AuthorsS. Ali, T. Yue and L. C. Briand
TitleDoes Aspect-Oriented Modeling Help Improve the Readability of UML State Machines?
Afilliation, , Software Engineering
Project(s)The Certus Centre (SFI)
Publication TypeJournal Article
Year of Publication2012
JournalSoftware and Systems Modeling
NumberDOI 10.1007/s10270-012-0293-5
PublisherSpringer Berlin Heidelberg

Aspect-oriented Modeling (AOM) is a relatively recent and very active field of research, which application has however been limited in practice. AOM is assumed to yield several potential benefits such as enhanced modularization, easier evolution, increased reusability, and improved readability of models, as well as reduced modeling effort. However, credible, solid empirical evidence of such benefits is lacking. We evaluate the “readability” of state machines when modeling crosscutting behavior using AOM and more specifically AspectSM, a UML profile extending the UML state machine notation to provide mechanisms to define aspects using state machines. With AspectSM, crosscutting behavior is modeled using so-called “aspect state machines”. Their readability is compared with that of system state machines directly modeling crosscutting and standard behavior together. A controlled experiment was conducted with 25 trained, graduate students to achieve the above objective. Readability is defined based on the identification of defects seeded in state machines and the score obtained when answering a comprehension questionnaire about the system behavior. We use two baselines of comparisons-standard UML state machines without hierarchical features (flat state machines) and standard state machines with hierarchical features (hierarchical state machines)-in order to assess the role of hierarchies in the benefits brought by AspectSM. The results showed that defect identification with AspectSM is significantly better than that with both flat and hierarchical state machines. In terms of the comprehension questionnaire, the AspectSM scores are better than flat state machines, but worse than hierarchical state machines. Regarding the effort for inspecting the state machines, no significant difference could be observed. Conclusion: Results of the experiment suggest using hierarchical features of UML state machines for crosscutting concerns where this is possible and resort otherwise to aspect state machines or use them together for better readability.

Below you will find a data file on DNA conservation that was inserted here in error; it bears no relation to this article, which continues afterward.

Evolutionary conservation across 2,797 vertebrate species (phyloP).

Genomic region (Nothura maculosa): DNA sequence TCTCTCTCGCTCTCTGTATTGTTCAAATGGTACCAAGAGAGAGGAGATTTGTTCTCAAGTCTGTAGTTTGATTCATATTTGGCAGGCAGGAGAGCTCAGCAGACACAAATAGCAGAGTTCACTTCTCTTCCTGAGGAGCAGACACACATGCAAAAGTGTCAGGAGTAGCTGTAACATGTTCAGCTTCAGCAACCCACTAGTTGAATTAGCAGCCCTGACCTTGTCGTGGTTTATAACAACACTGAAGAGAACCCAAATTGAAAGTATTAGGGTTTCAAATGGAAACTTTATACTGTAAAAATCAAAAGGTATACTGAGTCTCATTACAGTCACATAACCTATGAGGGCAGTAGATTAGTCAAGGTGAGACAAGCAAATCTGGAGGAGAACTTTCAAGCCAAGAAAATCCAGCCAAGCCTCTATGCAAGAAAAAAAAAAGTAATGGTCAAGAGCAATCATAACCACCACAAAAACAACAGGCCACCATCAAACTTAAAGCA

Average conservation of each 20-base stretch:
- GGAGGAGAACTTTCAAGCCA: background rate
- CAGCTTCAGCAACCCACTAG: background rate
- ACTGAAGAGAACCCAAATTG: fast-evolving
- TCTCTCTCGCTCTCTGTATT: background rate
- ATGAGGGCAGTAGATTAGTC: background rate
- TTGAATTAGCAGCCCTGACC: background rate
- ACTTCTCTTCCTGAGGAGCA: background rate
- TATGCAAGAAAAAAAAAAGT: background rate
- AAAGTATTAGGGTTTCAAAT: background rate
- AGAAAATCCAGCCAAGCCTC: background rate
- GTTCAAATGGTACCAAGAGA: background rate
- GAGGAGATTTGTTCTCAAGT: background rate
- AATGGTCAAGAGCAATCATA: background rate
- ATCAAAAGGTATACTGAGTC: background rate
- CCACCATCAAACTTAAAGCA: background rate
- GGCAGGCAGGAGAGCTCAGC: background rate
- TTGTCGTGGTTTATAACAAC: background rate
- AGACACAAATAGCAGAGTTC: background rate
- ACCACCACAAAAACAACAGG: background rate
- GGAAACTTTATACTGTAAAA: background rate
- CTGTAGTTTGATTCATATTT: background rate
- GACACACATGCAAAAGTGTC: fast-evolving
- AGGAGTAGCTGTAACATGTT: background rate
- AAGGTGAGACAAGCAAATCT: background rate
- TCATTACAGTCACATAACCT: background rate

Citation KeySimula.simula.760